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Monday, December 30, 2013

THE CHOICE by Suzanne Woods Fisher



Much better written than many novels in the “Christian Lit” genre, THE CHOICE presents the life of an Amish community with an emphasis on the helpfulness and “family” feel of the members of the church as well as the all-encompassing structure of the faith.  Carrie is fully developed, as are Mattie, Abel, and Esther. Some of the other characters are presented so briefly, or in such a strictly confined way, that they seem one dimensional.  The plot is full of tension and is believable.  The life of the community is a fully developed character itself and is essential to the plot. 
The use of the “dutch” language is sometimes annoying. Often sentences and phrases are immediately translated in italic, but occasionally a word or phrase is not, leaving the non-Amish wondering at the exact meaning.  I would have liked to know more about Mattie and Emma’s life after the choices they make, but as this is a part of a series, those stories may be covered in another book.  My edition (e-book) did not have any notes revealing the content of other books in the series.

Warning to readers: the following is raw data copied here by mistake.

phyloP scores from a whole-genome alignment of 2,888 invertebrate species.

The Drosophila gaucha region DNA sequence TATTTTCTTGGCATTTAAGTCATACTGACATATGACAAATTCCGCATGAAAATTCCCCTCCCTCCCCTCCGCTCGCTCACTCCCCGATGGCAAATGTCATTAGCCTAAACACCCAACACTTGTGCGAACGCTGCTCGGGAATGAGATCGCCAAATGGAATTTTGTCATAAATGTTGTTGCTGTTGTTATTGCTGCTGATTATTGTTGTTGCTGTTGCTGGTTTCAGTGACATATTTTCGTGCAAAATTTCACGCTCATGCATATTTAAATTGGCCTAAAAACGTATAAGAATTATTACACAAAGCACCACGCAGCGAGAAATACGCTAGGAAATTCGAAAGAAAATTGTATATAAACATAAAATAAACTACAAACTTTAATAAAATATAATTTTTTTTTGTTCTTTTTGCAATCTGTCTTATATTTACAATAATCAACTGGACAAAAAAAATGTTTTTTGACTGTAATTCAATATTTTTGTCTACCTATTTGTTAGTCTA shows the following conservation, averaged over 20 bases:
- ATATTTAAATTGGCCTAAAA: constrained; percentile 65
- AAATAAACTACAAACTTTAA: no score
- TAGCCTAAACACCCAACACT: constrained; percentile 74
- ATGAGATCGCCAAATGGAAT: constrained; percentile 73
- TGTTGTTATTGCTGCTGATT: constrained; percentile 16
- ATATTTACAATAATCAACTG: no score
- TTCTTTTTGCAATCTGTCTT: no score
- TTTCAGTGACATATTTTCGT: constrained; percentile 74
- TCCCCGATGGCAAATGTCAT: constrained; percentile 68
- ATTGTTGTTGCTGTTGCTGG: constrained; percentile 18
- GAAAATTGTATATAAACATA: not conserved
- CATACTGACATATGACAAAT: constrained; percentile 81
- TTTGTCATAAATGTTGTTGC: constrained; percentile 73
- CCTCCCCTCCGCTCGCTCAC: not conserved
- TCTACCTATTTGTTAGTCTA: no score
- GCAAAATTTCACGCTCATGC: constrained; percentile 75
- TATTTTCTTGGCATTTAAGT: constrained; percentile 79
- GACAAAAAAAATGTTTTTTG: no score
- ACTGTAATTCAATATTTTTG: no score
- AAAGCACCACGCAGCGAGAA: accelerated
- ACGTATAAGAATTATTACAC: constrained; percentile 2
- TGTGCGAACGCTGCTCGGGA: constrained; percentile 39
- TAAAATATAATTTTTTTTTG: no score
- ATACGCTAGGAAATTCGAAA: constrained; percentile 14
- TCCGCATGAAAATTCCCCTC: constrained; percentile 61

Book group will have a field of topics to discuss – arranged marriage, step-parenting, death of a spouse, faith as life encompassing, medical experiences with chronic disease, bullying, outsider vs insider in relatively closed communities, forgiveness, business fraud and many others.
4 of 5 stars

Monday, December 23, 2013

THE SISTERS WEISS by Naomi Ragen



THE SISTERS WEISS  by Naomi Ragen
Rose and Pearl grow up in an ultra-orthodox home in New York with a Rabbi father and ultra-observant mother. Theirs is a loving but strict family, requiring absolute obedience from the girls and their older siblings. When sheltered and naive Rose (the older of the two) becomes friendly with a new girl whose family is newly observant and extremely permissive, she sees a world beyond her closed society.  Sent away from home into an even more strict and confining school, Rose rebels and commits a sin her family considers unforgivable.  Pearl, who adores her older sister, is left behind to deal with a fractured family and her own perceived guilt. The remainder of the novel covers the career and family of Rose and the eventual re-involvement of Pearl’s conservative religious beliefs in her life.